The Co-op buys some items in bulk to pass savings on to customers, like beans, grain, granola, nuts and other healthy snacks. Their bulk herbs and spices represent a tremendous savings. Buying a small glass container with a fancy label of a herb could cost around $5; the same amount of the herb in a bag at the Co-op would be about a dollar. Unnecessary packaging inflates prices and hurts some of the earth’s natural resources.
As a recent member of the national co-op network, the National Cooperative Grocers Association (NCGA) the Belfast store is realizing more bulk savings. Co-op stores from different states are now networking to buy more together. This translates into savings for Co-op members.
People are looking for local, organically grown produce and healthy solutions —
Grigsby worked in wholesale produce before landing at the Co-op five years ago. He knows how food is shipped across the country and how its nutritional value diminishes after long freight trips.
“Buyers know our produce is fresh because we buy local. It’s not shipped on a truck from Boston, making it a week old before we sell it,” said the manager.
The Co-op keeps track of local products with their computers which enables them to see what customers are purchasing. Having locally grown, organic products boosts sales.
“We just surpassed sales of $1 million this year, for locally grown products. It’s pretty exciting,” said Grigsby. “Three years ago it was more around $400,000. It’s great to see the community supporting local producers.”
The local produce welcomes any customer who walks in the door, and it’s organized with labels identifying which local farm grew it. From tomatoes to specialized salad greens, the freshness is clearly visible.
The Co-op provides local farmers and venders with a unique avenue for their products, without having to deal with the red tape that corporate-run operations sometimes have in place.
“We will support a local grower who just isn’t big enough to be certified organic, but is following all the official requirements. We make common sense accommodations for local folks,” said Grigsby. “We have over 2,000 products locally made or locally grown.”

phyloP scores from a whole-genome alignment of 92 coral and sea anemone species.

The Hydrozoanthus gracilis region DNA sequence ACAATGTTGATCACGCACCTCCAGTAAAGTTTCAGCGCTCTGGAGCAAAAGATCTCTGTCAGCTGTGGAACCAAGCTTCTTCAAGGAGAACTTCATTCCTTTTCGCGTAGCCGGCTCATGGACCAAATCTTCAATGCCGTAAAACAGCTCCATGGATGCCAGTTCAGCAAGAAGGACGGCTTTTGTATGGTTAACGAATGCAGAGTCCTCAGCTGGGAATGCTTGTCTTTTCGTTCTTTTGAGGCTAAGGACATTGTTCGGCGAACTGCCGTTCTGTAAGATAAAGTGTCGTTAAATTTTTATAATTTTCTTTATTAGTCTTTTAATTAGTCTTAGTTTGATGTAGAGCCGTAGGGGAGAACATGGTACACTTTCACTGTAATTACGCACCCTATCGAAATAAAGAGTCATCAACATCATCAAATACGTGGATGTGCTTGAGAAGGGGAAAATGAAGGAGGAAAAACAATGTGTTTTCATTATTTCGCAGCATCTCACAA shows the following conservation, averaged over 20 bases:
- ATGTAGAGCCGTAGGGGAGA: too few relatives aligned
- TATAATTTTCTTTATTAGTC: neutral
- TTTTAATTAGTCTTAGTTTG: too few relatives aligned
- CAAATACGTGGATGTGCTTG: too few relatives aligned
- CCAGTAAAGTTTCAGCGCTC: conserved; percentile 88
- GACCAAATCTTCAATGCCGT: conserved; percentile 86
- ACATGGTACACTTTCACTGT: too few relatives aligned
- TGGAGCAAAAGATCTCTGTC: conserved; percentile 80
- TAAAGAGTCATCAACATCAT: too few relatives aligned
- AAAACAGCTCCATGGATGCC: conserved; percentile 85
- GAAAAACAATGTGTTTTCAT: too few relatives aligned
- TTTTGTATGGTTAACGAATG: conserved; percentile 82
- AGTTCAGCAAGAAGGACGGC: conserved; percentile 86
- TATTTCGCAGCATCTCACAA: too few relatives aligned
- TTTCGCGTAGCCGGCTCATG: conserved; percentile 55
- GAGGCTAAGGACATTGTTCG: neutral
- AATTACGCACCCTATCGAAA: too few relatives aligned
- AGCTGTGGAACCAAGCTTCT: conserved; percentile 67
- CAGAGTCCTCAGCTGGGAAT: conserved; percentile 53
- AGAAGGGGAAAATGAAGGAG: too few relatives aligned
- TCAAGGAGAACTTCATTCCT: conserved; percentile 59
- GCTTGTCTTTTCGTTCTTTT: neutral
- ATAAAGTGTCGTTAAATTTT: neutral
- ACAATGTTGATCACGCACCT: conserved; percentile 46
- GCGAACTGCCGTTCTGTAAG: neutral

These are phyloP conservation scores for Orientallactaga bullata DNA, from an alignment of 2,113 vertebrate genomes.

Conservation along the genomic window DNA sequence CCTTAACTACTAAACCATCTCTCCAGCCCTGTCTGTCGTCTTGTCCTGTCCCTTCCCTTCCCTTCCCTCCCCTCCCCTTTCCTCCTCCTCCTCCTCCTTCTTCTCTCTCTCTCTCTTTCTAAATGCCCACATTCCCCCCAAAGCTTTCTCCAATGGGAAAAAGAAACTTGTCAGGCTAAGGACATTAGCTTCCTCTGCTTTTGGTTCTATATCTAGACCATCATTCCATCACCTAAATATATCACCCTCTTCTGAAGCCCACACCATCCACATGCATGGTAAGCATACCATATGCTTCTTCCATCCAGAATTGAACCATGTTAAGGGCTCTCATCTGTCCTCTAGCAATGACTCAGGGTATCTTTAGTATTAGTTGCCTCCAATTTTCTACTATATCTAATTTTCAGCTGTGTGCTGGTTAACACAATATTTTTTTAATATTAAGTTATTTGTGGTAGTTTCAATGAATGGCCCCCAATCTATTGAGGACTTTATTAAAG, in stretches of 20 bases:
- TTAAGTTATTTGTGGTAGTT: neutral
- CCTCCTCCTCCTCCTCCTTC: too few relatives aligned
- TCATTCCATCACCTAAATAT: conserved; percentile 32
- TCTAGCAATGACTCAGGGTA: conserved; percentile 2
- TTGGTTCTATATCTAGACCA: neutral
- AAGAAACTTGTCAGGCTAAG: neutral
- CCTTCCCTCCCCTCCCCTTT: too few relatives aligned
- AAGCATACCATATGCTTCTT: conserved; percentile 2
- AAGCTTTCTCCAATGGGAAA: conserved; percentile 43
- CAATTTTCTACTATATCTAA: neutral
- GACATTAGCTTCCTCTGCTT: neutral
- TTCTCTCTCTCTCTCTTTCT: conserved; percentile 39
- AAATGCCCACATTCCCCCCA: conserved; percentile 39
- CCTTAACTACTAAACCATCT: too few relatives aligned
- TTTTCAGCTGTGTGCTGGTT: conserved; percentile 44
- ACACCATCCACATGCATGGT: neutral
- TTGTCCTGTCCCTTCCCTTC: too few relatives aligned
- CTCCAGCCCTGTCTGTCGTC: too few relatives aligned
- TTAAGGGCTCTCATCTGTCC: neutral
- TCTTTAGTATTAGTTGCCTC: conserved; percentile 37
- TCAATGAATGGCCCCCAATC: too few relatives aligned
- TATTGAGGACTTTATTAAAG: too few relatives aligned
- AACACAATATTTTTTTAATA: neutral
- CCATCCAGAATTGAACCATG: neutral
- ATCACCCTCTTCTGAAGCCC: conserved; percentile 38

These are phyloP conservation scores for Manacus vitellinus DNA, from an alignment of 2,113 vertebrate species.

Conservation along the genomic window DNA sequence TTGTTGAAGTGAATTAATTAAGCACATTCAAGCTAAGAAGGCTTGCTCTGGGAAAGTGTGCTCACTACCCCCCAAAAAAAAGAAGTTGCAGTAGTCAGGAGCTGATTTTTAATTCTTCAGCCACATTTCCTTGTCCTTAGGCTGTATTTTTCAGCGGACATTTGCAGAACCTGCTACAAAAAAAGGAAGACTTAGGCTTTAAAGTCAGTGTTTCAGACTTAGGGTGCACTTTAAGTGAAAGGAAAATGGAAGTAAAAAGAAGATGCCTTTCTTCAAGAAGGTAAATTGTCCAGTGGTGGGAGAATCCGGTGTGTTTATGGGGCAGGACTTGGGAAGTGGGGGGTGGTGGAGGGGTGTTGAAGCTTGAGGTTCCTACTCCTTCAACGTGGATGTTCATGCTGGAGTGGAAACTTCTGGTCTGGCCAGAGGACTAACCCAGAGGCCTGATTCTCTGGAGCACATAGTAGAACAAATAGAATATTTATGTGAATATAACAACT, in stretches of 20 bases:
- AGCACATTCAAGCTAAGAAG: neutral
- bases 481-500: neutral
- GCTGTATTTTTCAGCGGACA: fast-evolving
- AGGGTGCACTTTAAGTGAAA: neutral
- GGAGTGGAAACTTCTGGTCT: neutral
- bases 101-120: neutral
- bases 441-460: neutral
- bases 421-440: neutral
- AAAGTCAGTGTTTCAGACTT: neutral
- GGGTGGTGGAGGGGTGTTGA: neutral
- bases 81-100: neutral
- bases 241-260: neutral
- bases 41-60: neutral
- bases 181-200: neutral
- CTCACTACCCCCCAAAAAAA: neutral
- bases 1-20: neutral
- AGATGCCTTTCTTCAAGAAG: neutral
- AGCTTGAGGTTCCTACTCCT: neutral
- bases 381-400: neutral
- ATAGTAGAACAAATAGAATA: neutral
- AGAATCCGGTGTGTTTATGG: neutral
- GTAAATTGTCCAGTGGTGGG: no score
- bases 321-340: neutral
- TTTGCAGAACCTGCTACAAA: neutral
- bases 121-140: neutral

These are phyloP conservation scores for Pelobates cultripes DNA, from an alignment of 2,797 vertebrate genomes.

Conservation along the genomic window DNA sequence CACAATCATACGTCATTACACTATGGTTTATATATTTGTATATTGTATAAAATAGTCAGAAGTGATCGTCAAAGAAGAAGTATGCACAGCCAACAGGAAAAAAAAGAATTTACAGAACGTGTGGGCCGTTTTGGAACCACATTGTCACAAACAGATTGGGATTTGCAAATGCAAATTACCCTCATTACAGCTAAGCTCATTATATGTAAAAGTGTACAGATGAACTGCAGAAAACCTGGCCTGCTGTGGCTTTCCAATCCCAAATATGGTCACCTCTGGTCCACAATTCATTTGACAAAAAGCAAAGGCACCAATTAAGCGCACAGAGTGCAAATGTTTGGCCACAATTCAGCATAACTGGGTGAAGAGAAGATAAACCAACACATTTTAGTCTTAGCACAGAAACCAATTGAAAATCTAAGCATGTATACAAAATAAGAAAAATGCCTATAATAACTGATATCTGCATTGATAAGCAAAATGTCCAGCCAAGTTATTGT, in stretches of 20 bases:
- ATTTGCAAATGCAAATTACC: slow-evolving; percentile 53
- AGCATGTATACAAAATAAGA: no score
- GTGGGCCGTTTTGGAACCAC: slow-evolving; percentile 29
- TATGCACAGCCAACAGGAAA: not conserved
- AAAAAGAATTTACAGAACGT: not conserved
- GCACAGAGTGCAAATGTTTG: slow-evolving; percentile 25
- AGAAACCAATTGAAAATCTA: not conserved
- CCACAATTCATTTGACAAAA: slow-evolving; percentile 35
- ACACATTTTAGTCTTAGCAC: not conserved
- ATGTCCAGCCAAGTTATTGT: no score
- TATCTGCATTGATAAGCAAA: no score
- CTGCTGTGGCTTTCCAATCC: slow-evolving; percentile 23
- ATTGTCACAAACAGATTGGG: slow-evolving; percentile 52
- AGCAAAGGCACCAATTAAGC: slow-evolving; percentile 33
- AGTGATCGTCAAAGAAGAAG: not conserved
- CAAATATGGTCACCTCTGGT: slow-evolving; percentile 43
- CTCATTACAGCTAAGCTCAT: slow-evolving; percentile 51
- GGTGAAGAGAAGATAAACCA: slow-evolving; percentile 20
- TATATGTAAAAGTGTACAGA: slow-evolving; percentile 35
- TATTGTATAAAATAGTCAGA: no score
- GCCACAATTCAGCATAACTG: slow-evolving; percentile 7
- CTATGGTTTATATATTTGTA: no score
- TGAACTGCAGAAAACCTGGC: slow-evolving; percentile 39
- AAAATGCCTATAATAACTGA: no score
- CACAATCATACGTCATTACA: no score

Grigsby could be managing a larger operation but chooses to devote himself to the Co-op and its membership.
“I like the direction where this type of business model is headed. It doesn’t put profit first. It’s community oriented; it’s really a lot about the greater good,” said Grigsby. “I’ve been in the business of feeding people for quite a while. Here at the Co-op it doesn’t always have to be food alone that you are feeding them. It’s a concept, food nutrition, preventative health care, taking care of your body. All these things make the Co-op a lifestyle.”
The Co-op is a community health information center —
The Co-op is a resource for information about health and nutrition and supplies dietary supplements.
“We have a lot of folks that come into our store for the first time with a prescription from their doctor, because they were just diagnosed with a chronic illness that’s diet related. So, they come here for a healthy remedy,” said Grigsby. “In this area, a lot of doctors are giving diet prescriptions to people to cut out meat or sugar, or for a gluten intolerance. They send them here because they know we have options.”
The Co-op staffs a herbalist and others who can explain many of the healthy remedies and nutritional supplements on the shelves, which need guidance to be used properly. They also employ an outreach coordinator and a special-events coordinator, who arrange co-op talks at local schools.
“It’s great when a kid comes in and shows their parents what is good for them to eat. Part of our mission statement is to educate our members about the values of eating healthy. We just sponsored a talk at the library with a known nutritionist, and it was standing-room only,” said Grigsby. “We do all the health-food fairs. Often the school lunch directors go to them. We hope they’ll take healthy options back with them, when they set their lunch programs for the year.“
The Belfast Co-op did something remarkable when the recession hit; its profits actually grew —
“Dairy, meat, cheese, fresh bread, and produce sales have gone up 25 percent since 2008,” said Grigsby. “At the same time, discretionary spending, like beer, wine, and specialty items grew as well, but not at the same pace, which reflects the economy.”
Grigsby attributes some of the growth to a shift in awareness about eating local, organically grown foods and supporting local farms and local products.